DATA SHOWS CONSUMPTION CAUTION SPREADING RIGHT THROUGH THE DEMOGRAPHY

Only dramatic data become news. But it’s the lots of little signpost data points that keep me sane….that is, keep proving to me every day that the 3% obesity sector are wrong, we’re right – and half at least of the buggers are lying 100% of the time.

Here’s a few you may have missed. (Data points, not liars)

The Swiss make very good, very expensive watches for the upper end of the collaborating flunkey class. In Q4 last year, Swiss watch sales – with Christmas coming – collapsed. They haven’t done so on such a scale since….2009.

Apple make very good, very expensive Macs and Iphones for people who are reasonably well off in the young exec and retired sectors. They aren’t people who buy their clothes at Primark. The Apple CEO told the media this morning, “Right across the Bric world from Asia to Brazil and also in Europe, we saw Q4 sales softness the like of which we have never experienced before”. (According to IDC Research, global pc shipments fell a staggering 10.6% in the fourth quarter of 2015)

Investor withdrawals of the Shiny Stuff from the Shanghai gold exchange leapt by 38% in Q4, a sign that many Chinese (who culturally distrust all paper currencies) see something nasty lying ahead. Following last week’s new wobbles on the Composite, a huge surge took place last Thursday and Friday, continuing last Monday. 12 hours ago, the PBOC abruptly stopped issuing the data on withdrawals. The fear now is that Beijing may stop all withdrawals, or ration them. That fear caused gold imports from Hong Kong to leap by a whopping 67% during December. When the better off, savvy Chinese are buying all the gold they can find to the point of near-panic, it’s time to ignore the 3% balm….and instead ask yourself why gold trackers still show falling gold values. (Answers: 1. with a surging dollar, the US markets prefer it to gold. 2. The market trackers are bent)

Two things are now starting to happen. First, upmarket consumers are betraying doubts and caution. This means that awareness of impending disaster is diffusing down from the 1.5% liar space to the 20% collaboration sector. And second, the ‘mismatch/disconnect’ narrative – “the data do not support this wild market volatility” – is gradually being seen for the bollocks it is.

The bottom 40% falling behind in the wage stakes have been changing their consumption habits rapidly for a decade; the most obvious hole in the Camerlot ‘more people are secure under the Conservatives’ lie is the dramatic growth in discount supermarkets, and the hard times being suffered by both M&S and Tesco. Only Sainsbury has hit the right tone – ‘live well for less’ and their ads and pricing structures on quality goods paid dividends for them last year. Shoppers everywhere in the EU – and especially the UK – are buying the food they need, not the luxuries they desire. Big retail combines are in trouble, and sooner rather than later one of them will go under.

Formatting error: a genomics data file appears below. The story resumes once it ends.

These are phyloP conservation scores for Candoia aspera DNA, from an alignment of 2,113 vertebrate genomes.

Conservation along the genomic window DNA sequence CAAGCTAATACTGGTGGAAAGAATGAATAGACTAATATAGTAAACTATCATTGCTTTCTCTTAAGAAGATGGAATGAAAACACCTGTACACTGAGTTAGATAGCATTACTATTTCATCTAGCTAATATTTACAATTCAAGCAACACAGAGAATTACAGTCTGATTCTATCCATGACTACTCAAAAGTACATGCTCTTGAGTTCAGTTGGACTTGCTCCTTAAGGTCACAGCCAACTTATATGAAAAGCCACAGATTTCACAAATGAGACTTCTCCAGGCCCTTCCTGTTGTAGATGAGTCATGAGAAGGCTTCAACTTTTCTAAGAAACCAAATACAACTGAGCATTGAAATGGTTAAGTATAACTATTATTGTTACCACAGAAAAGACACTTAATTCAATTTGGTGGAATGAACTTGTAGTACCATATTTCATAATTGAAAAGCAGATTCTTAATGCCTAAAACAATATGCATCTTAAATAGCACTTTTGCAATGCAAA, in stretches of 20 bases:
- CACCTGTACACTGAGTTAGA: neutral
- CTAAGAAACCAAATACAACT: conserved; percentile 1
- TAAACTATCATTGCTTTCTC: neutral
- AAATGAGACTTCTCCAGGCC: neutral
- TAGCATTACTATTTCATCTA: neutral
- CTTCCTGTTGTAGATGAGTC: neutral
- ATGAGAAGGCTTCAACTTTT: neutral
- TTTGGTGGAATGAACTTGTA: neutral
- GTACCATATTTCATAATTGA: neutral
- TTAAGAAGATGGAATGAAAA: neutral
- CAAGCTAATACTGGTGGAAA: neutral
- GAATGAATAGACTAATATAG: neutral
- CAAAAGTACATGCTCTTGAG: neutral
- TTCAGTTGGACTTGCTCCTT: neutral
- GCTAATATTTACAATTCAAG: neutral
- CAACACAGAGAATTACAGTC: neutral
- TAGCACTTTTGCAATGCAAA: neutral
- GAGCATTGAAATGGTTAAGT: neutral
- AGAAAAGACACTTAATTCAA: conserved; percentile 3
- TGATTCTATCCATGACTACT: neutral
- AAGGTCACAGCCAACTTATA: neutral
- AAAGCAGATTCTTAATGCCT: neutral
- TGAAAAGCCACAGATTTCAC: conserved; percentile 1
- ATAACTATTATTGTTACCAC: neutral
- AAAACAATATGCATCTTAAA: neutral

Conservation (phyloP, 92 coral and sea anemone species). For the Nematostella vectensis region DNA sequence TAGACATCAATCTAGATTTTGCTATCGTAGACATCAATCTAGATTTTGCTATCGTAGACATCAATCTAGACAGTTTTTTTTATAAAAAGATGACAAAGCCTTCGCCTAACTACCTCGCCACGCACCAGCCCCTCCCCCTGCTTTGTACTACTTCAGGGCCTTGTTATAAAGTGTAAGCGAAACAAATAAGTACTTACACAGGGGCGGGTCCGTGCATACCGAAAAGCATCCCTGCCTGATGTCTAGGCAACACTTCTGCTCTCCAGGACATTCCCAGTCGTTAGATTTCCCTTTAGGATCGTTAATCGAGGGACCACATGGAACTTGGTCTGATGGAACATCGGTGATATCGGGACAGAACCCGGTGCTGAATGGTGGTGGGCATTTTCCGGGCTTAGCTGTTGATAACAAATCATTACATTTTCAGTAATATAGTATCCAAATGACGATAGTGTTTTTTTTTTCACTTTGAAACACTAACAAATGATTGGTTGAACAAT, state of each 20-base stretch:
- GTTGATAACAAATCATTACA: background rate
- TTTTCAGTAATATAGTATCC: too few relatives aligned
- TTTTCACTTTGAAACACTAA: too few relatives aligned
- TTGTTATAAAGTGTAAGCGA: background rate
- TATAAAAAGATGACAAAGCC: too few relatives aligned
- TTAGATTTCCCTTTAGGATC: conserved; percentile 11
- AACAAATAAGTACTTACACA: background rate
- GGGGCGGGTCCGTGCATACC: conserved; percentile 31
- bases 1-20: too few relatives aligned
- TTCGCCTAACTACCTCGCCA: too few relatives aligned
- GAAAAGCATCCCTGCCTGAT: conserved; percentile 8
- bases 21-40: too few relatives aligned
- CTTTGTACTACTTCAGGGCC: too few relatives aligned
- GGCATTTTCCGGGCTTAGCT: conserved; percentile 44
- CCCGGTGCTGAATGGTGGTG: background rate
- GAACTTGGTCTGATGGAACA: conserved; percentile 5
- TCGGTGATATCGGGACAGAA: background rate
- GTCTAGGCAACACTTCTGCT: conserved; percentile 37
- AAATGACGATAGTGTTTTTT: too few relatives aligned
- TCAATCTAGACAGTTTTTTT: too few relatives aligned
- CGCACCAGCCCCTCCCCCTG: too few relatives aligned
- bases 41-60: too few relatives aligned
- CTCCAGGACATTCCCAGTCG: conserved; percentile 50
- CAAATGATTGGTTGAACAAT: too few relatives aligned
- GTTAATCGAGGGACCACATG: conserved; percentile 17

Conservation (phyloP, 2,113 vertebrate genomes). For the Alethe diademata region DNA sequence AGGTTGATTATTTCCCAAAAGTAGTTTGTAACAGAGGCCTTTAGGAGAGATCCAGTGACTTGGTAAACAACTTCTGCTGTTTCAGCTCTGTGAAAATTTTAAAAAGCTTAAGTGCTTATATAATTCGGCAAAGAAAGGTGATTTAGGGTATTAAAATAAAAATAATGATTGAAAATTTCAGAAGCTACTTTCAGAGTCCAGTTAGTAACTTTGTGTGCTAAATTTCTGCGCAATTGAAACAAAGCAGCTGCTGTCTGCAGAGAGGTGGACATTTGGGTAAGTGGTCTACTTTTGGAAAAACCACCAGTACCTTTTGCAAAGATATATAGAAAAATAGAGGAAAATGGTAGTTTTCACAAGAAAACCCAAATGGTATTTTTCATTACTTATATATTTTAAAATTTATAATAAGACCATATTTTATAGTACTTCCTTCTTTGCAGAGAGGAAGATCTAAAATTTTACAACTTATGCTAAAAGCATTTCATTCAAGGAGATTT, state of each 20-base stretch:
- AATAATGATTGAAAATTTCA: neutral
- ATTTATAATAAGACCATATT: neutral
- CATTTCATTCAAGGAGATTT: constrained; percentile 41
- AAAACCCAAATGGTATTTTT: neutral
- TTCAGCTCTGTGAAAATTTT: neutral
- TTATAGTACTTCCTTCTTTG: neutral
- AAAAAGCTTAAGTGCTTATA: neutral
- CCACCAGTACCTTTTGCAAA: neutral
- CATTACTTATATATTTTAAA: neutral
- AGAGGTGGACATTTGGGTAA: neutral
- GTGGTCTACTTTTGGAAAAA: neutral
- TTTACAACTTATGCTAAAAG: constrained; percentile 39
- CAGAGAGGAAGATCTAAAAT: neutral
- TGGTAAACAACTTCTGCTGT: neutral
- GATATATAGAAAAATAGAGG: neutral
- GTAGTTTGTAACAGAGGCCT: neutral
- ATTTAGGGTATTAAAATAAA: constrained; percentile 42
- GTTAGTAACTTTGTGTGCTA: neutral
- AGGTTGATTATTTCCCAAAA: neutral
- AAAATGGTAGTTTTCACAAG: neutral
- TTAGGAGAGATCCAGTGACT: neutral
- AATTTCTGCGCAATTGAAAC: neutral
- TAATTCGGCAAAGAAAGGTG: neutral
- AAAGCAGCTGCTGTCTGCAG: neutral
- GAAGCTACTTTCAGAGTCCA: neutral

Who might they be?

Abercrombie & Fitch are on many analysts’ lists as a good bet for liquidation, but after an appalling 2014 they clawed back share last year, having lost out bigtime to the expansion of the Nike brand. But things are not good, with both Macy’s and Kohl’s badly down on the year: the US National Retail Federation was forecasting a 4.1% industry sales growth at the start of the year, but the word on the sidewalks is that the outcome was probably under 3%….and at lower margins. The shift away towards internet sales isn’t making things any easier.

Here in France, the supermarket giant Casino is being hit hard. Having personally spotted them closing some shops in my region, I did some digging and discovered they have a very heavy exposure in Brazil, where sales are down badly as the country begins to look more and more like a basket case.

Further, its ecommerce division Cnova has been accused of breaching US securities laws in connection with its initial public offering at the end of 2014. The class-action lawsuit filed by investors in New York alleges that the division issued misleading information related to its inventory management. The latest development is that the co-chief executive German Quirogao has resigned after an investigation of inventory mismanagement.
In the UK, Tesco goes from bad to awful on several dimensions. Accused in 2014 of price-claim cheating, and then last year of ‘reporting irregularities’, this year it is at the centre of a row about screwing suppliers. All these obvious examples of jiggery-pokery suggest things are somewhat desperate. The company confounded analysts by a 1.3% rise in like-for-like sales over Christmas, but sales are not margins, and it’s obvious that Tesco is struggling – caught as it is between Sainsbury and Waitrose on the one hand, and Lidl on the other.
As always in these matters, you never know who’s really in the mire until it’s too late. But with or without news of an imminent distribution collapse, it is nevertheless very clear that with discount retailers gaining ground, upmarket product fields collapsing and gold hoarding going into orbit, the neoliberal long-term plan is not working as advertised.
Of course, it never was as advertised. As for what it was really intended to do, it’s working better than they could’ve hoped. The only minor problem they’re left with is what to do with all the redundant consumers. Maybe they’re going to eat us. Anything’s possible in 2016.